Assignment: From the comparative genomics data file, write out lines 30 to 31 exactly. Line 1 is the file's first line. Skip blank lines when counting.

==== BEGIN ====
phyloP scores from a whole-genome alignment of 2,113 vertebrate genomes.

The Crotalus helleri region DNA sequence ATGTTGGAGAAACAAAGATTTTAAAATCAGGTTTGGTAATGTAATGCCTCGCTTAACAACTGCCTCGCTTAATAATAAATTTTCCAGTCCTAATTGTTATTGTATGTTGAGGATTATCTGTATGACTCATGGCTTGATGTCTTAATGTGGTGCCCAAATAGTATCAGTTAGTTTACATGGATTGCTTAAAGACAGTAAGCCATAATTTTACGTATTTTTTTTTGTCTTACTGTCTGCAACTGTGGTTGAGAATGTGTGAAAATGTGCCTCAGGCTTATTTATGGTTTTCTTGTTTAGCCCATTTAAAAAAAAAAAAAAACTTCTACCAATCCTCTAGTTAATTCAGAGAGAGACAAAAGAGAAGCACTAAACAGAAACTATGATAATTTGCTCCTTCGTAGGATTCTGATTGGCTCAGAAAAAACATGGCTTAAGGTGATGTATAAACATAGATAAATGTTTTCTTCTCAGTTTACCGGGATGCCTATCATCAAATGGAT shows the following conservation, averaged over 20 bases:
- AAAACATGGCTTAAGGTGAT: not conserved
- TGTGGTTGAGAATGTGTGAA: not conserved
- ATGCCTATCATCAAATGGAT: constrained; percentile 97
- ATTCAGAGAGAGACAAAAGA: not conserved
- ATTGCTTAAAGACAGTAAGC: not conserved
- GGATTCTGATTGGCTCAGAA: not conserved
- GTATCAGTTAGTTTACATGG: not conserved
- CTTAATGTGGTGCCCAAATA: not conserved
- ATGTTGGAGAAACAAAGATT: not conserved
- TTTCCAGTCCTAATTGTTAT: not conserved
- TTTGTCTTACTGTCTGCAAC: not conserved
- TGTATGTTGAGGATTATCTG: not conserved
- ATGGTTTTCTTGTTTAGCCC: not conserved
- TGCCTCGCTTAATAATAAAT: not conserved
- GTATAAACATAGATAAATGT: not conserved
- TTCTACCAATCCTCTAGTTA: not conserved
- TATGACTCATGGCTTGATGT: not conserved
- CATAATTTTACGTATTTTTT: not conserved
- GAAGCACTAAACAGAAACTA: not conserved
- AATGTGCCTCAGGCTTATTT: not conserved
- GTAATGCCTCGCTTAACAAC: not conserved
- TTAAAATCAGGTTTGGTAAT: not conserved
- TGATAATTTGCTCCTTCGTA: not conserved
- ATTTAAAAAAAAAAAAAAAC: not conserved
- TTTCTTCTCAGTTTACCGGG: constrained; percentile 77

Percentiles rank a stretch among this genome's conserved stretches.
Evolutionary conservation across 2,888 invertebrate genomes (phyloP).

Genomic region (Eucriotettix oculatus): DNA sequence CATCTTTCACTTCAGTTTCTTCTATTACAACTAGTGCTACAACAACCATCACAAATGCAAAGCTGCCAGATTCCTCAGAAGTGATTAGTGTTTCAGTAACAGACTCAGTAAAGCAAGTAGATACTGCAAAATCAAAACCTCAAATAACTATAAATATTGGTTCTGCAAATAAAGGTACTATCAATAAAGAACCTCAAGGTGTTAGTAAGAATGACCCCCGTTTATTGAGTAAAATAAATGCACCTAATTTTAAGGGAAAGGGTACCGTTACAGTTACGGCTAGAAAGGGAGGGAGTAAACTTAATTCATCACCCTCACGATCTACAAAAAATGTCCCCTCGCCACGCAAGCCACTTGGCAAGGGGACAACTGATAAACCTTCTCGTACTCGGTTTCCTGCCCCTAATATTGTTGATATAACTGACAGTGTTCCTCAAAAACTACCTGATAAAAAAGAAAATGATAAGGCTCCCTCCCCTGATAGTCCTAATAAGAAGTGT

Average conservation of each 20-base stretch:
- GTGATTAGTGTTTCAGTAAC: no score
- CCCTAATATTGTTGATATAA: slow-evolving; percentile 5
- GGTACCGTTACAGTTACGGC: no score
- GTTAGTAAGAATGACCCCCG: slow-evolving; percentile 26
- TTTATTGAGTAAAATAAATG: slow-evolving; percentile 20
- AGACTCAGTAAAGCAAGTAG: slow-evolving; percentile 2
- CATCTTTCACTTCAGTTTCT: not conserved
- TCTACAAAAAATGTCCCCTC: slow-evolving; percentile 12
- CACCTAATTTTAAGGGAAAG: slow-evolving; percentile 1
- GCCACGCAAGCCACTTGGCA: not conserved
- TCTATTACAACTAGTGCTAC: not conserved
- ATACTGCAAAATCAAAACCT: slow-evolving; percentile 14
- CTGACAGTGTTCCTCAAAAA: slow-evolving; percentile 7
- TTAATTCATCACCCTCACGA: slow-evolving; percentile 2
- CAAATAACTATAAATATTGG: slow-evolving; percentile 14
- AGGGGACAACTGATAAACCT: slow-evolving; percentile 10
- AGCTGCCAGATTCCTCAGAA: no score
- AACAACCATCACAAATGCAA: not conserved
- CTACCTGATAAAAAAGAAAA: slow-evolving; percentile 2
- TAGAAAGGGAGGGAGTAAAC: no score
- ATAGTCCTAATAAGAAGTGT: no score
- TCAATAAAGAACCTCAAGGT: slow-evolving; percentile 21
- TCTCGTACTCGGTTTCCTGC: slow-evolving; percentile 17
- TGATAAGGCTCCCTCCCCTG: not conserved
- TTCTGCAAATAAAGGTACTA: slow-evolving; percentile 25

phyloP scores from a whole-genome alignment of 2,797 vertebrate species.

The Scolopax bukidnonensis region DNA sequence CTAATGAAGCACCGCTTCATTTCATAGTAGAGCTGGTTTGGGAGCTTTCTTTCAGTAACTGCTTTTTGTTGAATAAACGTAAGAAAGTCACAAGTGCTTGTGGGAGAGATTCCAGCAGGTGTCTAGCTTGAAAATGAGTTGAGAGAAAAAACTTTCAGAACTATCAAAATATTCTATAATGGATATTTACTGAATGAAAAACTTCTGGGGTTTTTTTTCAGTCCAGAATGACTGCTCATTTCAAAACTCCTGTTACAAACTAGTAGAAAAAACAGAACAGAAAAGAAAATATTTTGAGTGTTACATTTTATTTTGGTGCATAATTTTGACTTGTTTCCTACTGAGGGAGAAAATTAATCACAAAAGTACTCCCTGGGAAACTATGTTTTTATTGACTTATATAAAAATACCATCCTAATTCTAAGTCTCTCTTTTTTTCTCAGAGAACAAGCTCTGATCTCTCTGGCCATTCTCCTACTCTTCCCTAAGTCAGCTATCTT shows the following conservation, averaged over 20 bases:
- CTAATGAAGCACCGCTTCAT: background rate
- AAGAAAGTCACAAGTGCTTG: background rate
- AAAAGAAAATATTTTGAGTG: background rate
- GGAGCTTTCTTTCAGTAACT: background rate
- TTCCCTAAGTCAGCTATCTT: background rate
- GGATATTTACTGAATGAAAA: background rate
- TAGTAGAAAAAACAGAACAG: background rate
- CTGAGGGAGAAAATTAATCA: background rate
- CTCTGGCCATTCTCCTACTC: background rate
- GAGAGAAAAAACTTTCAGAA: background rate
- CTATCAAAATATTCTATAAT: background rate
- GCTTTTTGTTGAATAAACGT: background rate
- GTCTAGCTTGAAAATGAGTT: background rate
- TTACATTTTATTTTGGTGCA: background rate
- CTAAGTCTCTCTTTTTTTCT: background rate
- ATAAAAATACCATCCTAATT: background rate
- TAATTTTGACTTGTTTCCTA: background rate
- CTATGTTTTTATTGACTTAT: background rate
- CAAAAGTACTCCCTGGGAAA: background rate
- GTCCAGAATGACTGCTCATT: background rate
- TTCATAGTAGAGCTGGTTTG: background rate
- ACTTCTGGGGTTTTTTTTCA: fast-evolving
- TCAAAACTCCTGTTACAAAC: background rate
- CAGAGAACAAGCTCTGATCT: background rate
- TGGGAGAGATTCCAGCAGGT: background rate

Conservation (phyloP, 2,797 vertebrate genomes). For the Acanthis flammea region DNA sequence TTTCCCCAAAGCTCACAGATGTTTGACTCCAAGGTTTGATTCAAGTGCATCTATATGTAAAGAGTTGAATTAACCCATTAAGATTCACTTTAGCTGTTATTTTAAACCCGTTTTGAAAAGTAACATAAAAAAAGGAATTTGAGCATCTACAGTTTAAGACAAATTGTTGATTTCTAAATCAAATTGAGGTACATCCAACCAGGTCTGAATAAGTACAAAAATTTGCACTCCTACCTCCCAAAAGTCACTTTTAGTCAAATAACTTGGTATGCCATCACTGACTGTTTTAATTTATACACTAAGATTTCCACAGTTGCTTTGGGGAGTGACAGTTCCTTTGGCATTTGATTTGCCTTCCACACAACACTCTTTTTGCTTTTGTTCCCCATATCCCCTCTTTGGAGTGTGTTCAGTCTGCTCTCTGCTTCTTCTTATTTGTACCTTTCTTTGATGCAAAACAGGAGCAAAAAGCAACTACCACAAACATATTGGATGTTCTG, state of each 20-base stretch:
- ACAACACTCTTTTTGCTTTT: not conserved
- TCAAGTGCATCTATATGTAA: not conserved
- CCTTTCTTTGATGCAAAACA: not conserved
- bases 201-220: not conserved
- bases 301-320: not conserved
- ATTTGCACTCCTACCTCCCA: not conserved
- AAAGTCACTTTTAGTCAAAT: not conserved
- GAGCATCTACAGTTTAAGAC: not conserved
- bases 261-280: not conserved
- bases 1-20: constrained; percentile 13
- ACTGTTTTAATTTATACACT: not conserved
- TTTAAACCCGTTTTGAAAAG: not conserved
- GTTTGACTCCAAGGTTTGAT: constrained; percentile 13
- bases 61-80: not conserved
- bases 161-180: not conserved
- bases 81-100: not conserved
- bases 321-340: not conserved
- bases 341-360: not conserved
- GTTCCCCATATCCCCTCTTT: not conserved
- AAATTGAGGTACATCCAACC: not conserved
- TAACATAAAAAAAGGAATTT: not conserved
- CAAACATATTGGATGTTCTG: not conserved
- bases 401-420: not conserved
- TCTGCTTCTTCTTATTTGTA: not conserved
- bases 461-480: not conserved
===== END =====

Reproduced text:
Genomic region (Eucriotettix oculatus): DNA sequence CATCTTTCACTTCAGTTTCTTCTATTACAACTAGTGCTACAACAACCATCACAAATGCAAAGCTGCCAGATTCCTCAGAAGTGATTAGTGTTTCAGTAACAGACTCAGTAAAGCAAGTAGATACTGCAAAATCAAAACCTCAAATAACTATAAATATTGGTTCTGCAAATAAAGGTACTATCAATAAAGAACCTCAAGGTGTTAGTAAGAATGACCCCCGTTTATTGAGTAAAATAAATGCACCTAATTTTAAGGGAAAGGGTACCGTTACAGTTACGGCTAGAAAGGGAGGGAGTAAACTTAATTCATCACCCTCACGATCTACAAAAAATGTCCCCTCGCCACGCAAGCCACTTGGCAAGGGGACAACTGATAAACCTTCTCGTACTCGGTTTCCTGCCCCTAATATTGTTGATATAACTGACAGTGTTCCTCAAAAACTACCTGATAAAAAAGAAAATGATAAGGCTCCCTCCCCTGATAGTCCTAATAAGAAGTGT

Average conservation of each 20-base stretch: